• industrial competitiveness for Germany going forward is a key concern — piped natural gas was cheap and the floor price of gas, whatever its origin, is expected to be set by shipped LNG
  • a common European purchasing policy on natural gas could be considered monopsony behavior

The online presentation (see below) is due to start in four hours using Zoom.  Apparently questions can be submitted as text (using the Zoom Q+A function I guess).  I have not checked the German press today but this report should be covered in the major dailies.

with best wishes, Robbie

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Robbie Morrison

Jul 15, 2022, 7:18:58 AMJul 15

Hello again

The two underpinning reports for the ESYS study (for completeness):

The mix‑and‑match scenarios used in these reports as follows:
  • mEL: moderate electrification, constant gas demand
  • hEL: high electrification, decreasing gas demand
  • oRU: without availability of Russian raw materials (including natural gas)
  • nRU: low availability of Russian raw materials (including natural gas)
Prices are going haywire in France to due to the "second crisis": a number of nuclear power plants were forcibly shut in 2022 due to stress corrosion cracking on pipework providing primary cooling. This lead to French national utility EDF to estimate a loss of 70 TWh of production (or around 13% of annual generation) for the year 2022 and a fall in profits of €19 billion. And Hirth (2022) also observes (unchecked translation):

"Market prices [for France] already show the drama of the situation: for the December peak forward contract, i.e. the price of electricity with delivery during the day, €1500/MWh is currently being paid — 15 times more than a year ago and almost three times as much as in Germany, which is plagued by gas shortages. Forward prices suggest that the spot price is likely to reach four digits during hundreds of hours in winter. This price is also several times higher than the generation costs of gas turbine power plants. These staggering prices are obviously necessary to ensure that enough industrial plants cease production to generate enough electricity at all.The fuel costs of gas-fired power plants alone cannot otherwise explain such high prices."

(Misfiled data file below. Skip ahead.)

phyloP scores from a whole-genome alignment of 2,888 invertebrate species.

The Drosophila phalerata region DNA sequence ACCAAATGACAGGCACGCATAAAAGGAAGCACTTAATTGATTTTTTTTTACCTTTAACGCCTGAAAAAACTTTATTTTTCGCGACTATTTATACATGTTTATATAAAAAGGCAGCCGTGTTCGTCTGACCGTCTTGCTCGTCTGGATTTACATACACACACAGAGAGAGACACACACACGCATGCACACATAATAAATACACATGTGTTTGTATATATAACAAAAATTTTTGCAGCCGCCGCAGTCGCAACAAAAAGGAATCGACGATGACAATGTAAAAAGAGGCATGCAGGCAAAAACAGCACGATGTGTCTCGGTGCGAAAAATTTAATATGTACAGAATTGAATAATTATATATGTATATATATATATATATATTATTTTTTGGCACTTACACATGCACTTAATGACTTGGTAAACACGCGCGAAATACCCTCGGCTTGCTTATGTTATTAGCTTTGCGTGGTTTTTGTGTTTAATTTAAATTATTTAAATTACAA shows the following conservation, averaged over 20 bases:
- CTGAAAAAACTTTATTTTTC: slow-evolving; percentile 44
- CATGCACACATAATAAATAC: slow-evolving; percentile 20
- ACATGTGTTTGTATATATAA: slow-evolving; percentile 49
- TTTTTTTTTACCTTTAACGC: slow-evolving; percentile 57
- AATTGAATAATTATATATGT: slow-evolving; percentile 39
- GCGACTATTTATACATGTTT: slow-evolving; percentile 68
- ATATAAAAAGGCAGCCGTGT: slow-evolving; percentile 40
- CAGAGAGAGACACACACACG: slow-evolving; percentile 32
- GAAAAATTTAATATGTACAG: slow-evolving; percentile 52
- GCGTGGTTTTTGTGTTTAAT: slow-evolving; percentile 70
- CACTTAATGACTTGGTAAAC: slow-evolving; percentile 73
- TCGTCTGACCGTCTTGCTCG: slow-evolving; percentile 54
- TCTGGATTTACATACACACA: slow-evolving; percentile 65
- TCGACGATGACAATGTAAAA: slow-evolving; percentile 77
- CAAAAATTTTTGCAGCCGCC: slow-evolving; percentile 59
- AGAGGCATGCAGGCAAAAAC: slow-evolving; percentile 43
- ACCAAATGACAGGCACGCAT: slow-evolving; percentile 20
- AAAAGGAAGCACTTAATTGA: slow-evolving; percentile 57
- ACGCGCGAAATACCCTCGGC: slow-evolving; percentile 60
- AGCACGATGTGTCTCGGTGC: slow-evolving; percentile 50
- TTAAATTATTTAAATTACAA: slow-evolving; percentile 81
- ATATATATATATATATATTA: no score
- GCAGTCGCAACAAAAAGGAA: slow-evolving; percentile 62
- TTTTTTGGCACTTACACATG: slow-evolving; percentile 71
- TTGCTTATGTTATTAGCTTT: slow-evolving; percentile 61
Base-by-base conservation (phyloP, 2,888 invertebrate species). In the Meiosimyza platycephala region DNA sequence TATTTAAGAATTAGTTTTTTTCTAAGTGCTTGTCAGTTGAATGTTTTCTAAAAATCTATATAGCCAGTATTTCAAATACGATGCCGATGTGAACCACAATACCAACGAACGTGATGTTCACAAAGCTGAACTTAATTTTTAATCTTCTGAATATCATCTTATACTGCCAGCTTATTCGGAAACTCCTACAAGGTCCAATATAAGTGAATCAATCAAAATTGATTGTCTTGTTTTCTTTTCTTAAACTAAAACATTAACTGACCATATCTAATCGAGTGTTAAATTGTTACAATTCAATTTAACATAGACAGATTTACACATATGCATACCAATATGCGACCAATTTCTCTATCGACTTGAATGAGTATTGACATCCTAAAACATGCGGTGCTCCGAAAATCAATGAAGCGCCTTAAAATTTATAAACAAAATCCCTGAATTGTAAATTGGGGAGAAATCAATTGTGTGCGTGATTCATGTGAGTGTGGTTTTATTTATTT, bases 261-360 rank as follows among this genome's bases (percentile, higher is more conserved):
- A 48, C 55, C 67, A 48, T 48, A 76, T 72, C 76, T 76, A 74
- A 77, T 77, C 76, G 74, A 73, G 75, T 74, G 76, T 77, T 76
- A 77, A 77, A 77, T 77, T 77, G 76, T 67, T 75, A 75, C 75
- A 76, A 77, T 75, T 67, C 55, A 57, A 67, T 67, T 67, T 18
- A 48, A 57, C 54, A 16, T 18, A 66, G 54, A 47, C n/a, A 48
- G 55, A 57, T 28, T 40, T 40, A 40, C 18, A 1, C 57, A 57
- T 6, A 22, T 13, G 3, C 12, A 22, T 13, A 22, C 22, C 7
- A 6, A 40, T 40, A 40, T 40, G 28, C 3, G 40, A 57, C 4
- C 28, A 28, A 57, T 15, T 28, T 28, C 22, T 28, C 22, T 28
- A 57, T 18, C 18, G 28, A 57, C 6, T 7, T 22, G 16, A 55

The German government has been very active on the supply‑side while demand‑side measures have languished.  Many German households will understand the gas crisis when their very delayed gas and apartment rental bills arrive (rental because heating is bundled and the owner pays first) — one to several thousand euros above last year.  And possibly coercive rationing and technical outages also?

with best wishes, Robbie

Pamela De la O

Jul 15, 2022, 9:10:07 AMJul 15
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Hello all,

Does anyone know the source of Hirth's figure of €1500/MWh ?


Ingmar Schlecht

Jul 15, 2022, 9:39:04 AMJul 15

Dear Pamela,

sure. Here you go:

After we wrote the article, the price even rose even further, so it now stands at 1900 EUR/MWh for power delivered during peak-hours of the days, which is from 8am to 8pm.

Exactly the same product (DEC 22 Peak Load) used to cost 70 Euro/MWh less than two years ago, but now costs this much. Crazy times, and France is facing a severe electricity crisis.


Dr. Ingmar Schlecht
Neon Neue Energieökonomik | +49-177-8633526